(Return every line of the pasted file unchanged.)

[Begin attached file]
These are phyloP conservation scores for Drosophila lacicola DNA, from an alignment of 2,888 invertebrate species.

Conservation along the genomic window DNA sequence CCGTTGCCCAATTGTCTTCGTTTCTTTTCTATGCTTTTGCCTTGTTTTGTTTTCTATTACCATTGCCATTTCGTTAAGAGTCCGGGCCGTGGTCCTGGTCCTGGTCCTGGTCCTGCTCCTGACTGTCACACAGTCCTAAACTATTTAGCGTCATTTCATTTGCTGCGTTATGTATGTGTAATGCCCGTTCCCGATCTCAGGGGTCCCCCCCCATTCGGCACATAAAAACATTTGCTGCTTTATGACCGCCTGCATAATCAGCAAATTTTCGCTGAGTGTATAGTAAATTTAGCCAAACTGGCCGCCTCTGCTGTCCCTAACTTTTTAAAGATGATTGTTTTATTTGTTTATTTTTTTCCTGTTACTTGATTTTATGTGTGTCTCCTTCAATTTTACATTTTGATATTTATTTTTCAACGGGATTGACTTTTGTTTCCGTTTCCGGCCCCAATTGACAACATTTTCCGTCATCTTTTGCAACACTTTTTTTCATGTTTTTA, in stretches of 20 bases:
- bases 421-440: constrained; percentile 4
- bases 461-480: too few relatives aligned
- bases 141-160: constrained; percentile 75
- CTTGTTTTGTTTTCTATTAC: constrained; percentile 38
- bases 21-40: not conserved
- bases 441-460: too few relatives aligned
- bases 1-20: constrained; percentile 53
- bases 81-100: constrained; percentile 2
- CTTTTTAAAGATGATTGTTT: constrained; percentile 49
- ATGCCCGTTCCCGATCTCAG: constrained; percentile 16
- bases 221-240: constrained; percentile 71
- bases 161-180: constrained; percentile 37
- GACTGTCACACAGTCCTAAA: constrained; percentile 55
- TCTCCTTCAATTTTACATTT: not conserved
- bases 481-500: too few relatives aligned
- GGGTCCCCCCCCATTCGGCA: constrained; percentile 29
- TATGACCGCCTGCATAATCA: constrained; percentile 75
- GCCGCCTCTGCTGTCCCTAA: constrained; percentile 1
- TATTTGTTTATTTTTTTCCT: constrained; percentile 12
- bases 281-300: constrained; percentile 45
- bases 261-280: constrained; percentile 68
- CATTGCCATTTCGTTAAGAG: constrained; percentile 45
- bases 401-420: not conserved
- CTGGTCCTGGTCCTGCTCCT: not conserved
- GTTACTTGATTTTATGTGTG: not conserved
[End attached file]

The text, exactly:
These are phyloP conservation scores for Drosophila lacicola DNA, from an alignment of 2,888 invertebrate species.

Conservation along the genomic window DNA sequence CCGTTGCCCAATTGTCTTCGTTTCTTTTCTATGCTTTTGCCTTGTTTTGTTTTCTATTACCATTGCCATTTCGTTAAGAGTCCGGGCCGTGGTCCTGGTCCTGGTCCTGGTCCTGCTCCTGACTGTCACACAGTCCTAAACTATTTAGCGTCATTTCATTTGCTGCGTTATGTATGTGTAATGCCCGTTCCCGATCTCAGGGGTCCCCCCCCATTCGGCACATAAAAACATTTGCTGCTTTATGACCGCCTGCATAATCAGCAAATTTTCGCTGAGTGTATAGTAAATTTAGCCAAACTGGCCGCCTCTGCTGTCCCTAACTTTTTAAAGATGATTGTTTTATTTGTTTATTTTTTTCCTGTTACTTGATTTTATGTGTGTCTCCTTCAATTTTACATTTTGATATTTATTTTTCAACGGGATTGACTTTTGTTTCCGTTTCCGGCCCCAATTGACAACATTTTCCGTCATCTTTTGCAACACTTTTTTTCATGTTTTTA, in stretches of 20 bases:
- bases 421-440: constrained; percentile 4
- bases 461-480: too few relatives aligned
- bases 141-160: constrained; percentile 75
- CTTGTTTTGTTTTCTATTAC: constrained; percentile 38
- bases 21-40: not conserved
- bases 441-460: too few relatives aligned
- bases 1-20: constrained; percentile 53
- bases 81-100: constrained; percentile 2
- CTTTTTAAAGATGATTGTTT: constrained; percentile 49
- ATGCCCGTTCCCGATCTCAG: constrained; percentile 16
- bases 221-240: constrained; percentile 71
- bases 161-180: constrained; percentile 37
- GACTGTCACACAGTCCTAAA: constrained; percentile 55
- TCTCCTTCAATTTTACATTT: not conserved
- bases 481-500: too few relatives aligned
- GGGTCCCCCCCCATTCGGCA: constrained; percentile 29
- TATGACCGCCTGCATAATCA: constrained; percentile 75
- GCCGCCTCTGCTGTCCCTAA: constrained; percentile 1
- TATTTGTTTATTTTTTTCCT: constrained; percentile 12
- bases 281-300: constrained; percentile 45
- bases 261-280: constrained; percentile 68
- CATTGCCATTTCGTTAAGAG: constrained; percentile 45
- bases 401-420: not conserved
- CTGGTCCTGGTCCTGCTCCT: not conserved
- GTTACTTGATTTTATGTGTG: not conserved